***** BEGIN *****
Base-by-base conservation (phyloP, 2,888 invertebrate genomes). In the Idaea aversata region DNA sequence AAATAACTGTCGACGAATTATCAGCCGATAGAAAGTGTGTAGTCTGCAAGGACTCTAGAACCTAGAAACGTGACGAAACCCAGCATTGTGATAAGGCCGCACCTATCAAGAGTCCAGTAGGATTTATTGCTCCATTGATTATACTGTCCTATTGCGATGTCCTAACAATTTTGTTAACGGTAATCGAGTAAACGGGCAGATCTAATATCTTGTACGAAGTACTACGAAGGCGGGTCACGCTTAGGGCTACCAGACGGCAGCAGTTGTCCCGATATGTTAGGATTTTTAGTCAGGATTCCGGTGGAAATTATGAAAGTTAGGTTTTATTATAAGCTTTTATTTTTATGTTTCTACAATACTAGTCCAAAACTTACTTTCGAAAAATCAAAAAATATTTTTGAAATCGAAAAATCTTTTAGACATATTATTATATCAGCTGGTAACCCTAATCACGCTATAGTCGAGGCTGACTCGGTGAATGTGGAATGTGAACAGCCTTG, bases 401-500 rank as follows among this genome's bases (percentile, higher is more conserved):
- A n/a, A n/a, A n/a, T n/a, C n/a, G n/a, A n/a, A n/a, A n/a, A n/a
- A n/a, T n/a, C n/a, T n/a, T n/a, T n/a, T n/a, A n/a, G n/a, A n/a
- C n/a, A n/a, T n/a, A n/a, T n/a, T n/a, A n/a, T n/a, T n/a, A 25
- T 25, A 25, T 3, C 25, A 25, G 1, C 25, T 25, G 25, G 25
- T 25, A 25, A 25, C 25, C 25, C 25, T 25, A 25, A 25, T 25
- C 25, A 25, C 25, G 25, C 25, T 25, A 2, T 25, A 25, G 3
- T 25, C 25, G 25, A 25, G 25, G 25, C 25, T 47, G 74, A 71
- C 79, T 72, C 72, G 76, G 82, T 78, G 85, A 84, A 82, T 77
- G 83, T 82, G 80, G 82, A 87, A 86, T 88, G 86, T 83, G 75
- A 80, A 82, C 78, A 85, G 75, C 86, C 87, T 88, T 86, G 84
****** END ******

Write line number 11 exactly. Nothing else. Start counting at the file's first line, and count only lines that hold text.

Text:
- A 80, A 82, C 78, A 85, G 75, C 86, C 87, T 88, T 86, G 84